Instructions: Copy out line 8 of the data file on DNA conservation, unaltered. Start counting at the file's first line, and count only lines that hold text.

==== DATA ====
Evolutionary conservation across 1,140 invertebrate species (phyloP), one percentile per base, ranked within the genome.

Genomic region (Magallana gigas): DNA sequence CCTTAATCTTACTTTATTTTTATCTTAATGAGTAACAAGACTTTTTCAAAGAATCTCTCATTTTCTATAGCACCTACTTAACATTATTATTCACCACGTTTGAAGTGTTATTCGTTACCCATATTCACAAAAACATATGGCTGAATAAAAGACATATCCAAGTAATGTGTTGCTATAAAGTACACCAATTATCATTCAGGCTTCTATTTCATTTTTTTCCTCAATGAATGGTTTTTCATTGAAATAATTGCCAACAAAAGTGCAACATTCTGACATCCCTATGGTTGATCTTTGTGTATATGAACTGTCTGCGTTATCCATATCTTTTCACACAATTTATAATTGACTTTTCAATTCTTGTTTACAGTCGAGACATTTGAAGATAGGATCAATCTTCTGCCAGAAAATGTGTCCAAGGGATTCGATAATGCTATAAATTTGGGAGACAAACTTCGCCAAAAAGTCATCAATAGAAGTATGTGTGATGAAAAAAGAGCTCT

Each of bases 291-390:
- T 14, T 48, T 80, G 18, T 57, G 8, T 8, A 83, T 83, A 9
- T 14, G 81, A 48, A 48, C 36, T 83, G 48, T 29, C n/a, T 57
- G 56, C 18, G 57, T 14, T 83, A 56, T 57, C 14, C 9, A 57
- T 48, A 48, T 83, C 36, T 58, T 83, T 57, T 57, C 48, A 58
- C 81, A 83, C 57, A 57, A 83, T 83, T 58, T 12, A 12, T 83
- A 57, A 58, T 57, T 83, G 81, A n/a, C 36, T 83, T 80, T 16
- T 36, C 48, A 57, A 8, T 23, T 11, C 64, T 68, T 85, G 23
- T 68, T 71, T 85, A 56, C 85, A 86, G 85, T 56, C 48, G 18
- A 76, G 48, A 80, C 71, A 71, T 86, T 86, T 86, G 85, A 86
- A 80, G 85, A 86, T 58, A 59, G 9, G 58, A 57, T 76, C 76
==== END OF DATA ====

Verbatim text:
- C 81, A 83, C 57, A 57, A 83, T 83, T 58, T 12, A 12, T 83